Softball journey from 'the Island' to Hall of Fame

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By John Rice

Columnist / Staff reporter

There was much to celebrate at the Chicago 16" Softball Hall of Fame awards dinner. Park Director Larry Piekarcz was inducted into the Hall as an "Organizer." Larry was recognized for his 35-year career as player, umpire, and "tournament director of the best softball tournament on the planet."

The 570 guests also cheered images of the newly-renovated Hall of Fame building. I was there, though, to cover the induction of the late Chris Rocco as a softball "Pioneer." His younger brother, Pete Rocco, Jr., was already enshrined. My wife's nephew, Dan Rocco, who once played alongside these legends, gave the acceptance speech.

The Roccos grew up in Chicago's rough-and-tumble neighborhood known as "The Island," smacking the ball around the playground of Key Clark School. One of the beauties of softball is that it can be played in confined spaces. It also made economic sense. Pete confessed that few Islanders had the money to buy baseball gloves.

Chris started playing organized softball, while attending Austin HS. In 1948, he joined the neighborhood team in the Cicero League. A decade later, the Roccos played for the legendary Moose Camillo. Chris was a mainstay at 2nd and 3rd base for several championship teams. "Whatever he got his hands on, he held onto," Pete said.

After a long layoff, Chris made his softball comeback in 1970. He teamed with Pete to win the Clyde Park Championship in 1975. Their roster featured the oldest players to ever win a championship, with some approaching 50. Chris ended his three-decade career in 1979. He left a legacy as a fiery competitor, who also enjoyed the social aspects of softball at sponsors like the Comfy Tap.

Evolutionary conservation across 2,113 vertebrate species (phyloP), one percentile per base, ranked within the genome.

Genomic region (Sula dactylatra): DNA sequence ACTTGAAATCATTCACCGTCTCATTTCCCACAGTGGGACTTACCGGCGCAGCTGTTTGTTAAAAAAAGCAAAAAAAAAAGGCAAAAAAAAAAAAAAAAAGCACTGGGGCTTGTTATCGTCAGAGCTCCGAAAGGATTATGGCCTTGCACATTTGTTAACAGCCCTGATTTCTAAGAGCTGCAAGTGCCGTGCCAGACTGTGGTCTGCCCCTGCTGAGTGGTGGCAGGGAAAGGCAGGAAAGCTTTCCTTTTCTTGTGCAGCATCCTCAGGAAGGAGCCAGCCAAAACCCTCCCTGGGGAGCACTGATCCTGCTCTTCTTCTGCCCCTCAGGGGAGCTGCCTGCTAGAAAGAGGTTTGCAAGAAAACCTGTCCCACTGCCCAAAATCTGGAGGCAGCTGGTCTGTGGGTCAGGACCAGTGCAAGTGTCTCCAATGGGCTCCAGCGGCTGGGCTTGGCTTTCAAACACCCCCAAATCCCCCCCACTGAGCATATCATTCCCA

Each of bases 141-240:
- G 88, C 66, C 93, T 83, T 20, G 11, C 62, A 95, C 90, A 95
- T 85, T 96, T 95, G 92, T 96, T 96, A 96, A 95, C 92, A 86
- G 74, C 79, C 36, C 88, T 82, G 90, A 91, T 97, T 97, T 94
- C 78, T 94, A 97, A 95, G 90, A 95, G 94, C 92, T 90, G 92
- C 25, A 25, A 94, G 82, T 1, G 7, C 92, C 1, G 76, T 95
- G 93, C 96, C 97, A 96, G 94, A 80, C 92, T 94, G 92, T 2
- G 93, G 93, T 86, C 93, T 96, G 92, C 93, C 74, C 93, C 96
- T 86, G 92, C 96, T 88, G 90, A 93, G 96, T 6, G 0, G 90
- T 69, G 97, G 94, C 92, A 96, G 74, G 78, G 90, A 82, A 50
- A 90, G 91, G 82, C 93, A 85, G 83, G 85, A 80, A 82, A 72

Chris' biography in the hall booklet was written by his devoted younger sister, Angela DeCarlo. Angela recalled being a little girl, "Basking in the sunshine of her brothers' athleticism." They were not only mythic figures on the field, Chris was her protector. After he passed away in 1997, she walked the familiar streets of the Island but felt different. Chris was no longer there to shield his little sister.

Chris and Pete played softball for the love of the game, with no thought of a hall of fame. "I'm glad someone recognized it was a sport requiring special skills," Pete said, "Not everyone could play it."

As for the Hall of Fame building, where the brothers will be enshrined, General Contractor Ray Tops reported that the exterior has been completed at a cost of $325,000. The donations came from players and fans, as well as $25,000 grants from Waste Management and MB Bank. Ray said another $300,000 is needed to complete the interior. So, far, they have raised $100,000. Those wishing to help can call (630) 696-4000, or go to www.16inchsoftballhof.com. You'll be making some former Islanders very happy.

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